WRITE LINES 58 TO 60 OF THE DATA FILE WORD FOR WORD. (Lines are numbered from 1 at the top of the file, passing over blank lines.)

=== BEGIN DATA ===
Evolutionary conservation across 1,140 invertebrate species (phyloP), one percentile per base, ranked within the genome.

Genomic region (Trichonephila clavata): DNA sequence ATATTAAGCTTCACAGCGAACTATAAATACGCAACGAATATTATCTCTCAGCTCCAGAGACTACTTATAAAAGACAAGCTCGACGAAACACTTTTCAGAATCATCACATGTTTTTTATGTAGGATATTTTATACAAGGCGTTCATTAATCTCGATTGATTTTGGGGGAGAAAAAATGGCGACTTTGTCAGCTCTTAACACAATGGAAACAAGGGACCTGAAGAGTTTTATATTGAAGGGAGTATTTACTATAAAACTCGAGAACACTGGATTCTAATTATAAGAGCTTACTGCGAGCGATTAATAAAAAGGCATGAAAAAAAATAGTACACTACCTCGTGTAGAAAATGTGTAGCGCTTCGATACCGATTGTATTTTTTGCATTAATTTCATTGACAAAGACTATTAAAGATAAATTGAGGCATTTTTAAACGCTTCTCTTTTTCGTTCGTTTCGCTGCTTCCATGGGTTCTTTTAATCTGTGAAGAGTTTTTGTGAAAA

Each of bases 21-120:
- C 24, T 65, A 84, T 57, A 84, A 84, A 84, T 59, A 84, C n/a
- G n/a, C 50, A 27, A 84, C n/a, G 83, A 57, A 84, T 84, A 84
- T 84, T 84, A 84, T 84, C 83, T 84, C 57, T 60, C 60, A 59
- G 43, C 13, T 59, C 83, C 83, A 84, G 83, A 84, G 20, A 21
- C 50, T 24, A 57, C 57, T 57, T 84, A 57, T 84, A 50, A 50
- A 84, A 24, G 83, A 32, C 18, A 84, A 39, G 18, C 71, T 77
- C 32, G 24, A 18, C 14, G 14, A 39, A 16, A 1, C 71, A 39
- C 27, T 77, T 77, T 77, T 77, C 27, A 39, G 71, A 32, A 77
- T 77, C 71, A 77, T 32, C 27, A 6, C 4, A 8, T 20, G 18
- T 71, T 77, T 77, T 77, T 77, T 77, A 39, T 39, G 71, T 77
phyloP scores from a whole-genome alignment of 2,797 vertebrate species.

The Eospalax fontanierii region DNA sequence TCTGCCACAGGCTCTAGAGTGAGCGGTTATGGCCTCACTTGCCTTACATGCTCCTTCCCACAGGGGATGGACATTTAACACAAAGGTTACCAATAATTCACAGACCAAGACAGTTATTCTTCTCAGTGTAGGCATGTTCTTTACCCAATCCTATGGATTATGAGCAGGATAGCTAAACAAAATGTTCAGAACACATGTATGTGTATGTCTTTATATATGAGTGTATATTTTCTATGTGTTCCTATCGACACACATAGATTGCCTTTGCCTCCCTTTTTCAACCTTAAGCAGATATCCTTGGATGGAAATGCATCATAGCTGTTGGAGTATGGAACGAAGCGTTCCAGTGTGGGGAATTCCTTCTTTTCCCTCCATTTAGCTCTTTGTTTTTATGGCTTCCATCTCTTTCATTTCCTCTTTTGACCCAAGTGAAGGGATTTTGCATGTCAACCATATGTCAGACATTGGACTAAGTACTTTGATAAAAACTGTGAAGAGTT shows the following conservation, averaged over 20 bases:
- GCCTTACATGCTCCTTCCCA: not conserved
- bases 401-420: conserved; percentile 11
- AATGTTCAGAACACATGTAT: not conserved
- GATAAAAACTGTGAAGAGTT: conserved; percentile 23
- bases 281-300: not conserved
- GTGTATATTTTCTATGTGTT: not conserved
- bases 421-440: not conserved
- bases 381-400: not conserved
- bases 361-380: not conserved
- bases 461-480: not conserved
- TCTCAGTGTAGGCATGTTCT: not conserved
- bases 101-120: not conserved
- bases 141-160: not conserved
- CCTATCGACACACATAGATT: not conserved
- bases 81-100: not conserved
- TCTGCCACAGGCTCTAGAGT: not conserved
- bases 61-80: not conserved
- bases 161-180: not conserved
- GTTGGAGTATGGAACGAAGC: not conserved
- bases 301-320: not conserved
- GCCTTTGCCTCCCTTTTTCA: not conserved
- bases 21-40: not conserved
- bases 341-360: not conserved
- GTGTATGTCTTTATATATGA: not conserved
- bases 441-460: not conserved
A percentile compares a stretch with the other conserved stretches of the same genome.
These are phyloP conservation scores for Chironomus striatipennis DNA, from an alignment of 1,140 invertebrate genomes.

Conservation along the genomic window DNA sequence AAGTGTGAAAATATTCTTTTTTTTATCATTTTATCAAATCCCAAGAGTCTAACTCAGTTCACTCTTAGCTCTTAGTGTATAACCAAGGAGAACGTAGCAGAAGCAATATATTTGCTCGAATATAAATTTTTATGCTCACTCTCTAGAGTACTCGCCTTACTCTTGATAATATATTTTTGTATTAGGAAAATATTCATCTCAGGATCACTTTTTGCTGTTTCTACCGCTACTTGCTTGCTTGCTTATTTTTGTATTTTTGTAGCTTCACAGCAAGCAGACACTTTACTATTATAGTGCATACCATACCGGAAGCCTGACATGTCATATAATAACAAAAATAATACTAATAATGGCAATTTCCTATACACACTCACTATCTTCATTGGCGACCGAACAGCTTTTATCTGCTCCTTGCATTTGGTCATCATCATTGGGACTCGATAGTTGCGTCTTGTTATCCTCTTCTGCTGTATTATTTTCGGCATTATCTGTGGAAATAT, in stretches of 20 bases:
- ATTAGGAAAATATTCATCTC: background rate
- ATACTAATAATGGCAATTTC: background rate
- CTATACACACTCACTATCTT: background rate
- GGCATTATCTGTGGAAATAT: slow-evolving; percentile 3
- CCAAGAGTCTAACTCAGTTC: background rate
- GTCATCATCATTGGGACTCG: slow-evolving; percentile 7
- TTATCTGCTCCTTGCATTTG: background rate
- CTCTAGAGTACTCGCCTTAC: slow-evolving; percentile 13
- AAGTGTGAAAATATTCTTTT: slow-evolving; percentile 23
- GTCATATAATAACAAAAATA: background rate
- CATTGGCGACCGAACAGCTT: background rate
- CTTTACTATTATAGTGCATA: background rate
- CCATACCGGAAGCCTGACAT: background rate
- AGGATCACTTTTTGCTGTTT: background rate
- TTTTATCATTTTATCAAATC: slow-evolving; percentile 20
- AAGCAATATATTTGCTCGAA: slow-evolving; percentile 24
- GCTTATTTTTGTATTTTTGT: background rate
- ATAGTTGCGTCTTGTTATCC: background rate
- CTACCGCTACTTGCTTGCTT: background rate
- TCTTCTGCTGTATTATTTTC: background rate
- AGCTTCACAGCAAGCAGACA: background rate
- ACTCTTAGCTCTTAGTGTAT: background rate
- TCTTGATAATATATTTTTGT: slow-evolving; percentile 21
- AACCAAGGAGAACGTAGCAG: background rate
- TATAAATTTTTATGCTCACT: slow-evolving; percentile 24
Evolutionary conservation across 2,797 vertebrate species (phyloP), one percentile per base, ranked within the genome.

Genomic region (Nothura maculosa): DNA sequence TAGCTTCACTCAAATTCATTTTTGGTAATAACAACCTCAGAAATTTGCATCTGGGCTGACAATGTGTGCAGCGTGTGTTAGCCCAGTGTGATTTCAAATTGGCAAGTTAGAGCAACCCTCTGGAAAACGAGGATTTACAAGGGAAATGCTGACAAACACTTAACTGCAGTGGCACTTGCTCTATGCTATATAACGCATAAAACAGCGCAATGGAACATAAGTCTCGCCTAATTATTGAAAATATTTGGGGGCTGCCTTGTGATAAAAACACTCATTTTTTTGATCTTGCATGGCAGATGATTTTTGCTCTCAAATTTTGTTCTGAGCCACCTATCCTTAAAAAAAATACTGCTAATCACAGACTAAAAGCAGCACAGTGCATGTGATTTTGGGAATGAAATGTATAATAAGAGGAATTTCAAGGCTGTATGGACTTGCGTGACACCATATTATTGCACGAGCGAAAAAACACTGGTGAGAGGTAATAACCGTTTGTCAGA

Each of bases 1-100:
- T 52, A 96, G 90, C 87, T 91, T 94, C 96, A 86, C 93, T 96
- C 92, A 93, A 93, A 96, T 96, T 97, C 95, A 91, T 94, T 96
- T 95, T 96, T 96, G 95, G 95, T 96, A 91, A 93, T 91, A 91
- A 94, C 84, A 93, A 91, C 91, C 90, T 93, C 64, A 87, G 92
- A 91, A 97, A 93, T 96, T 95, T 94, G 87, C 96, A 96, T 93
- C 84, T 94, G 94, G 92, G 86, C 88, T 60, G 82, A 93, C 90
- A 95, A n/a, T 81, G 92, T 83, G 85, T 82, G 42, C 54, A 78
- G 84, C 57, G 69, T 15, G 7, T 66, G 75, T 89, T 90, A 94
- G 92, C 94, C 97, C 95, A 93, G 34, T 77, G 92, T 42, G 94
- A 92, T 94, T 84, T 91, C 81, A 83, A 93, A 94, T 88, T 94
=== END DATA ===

- TTTTATCATTTTATCAAATC: slow-evolving; percentile 20
- AAGCAATATATTTGCTCGAA: slow-evolving; percentile 24
- GCTTATTTTTGTATTTTTGT: background rate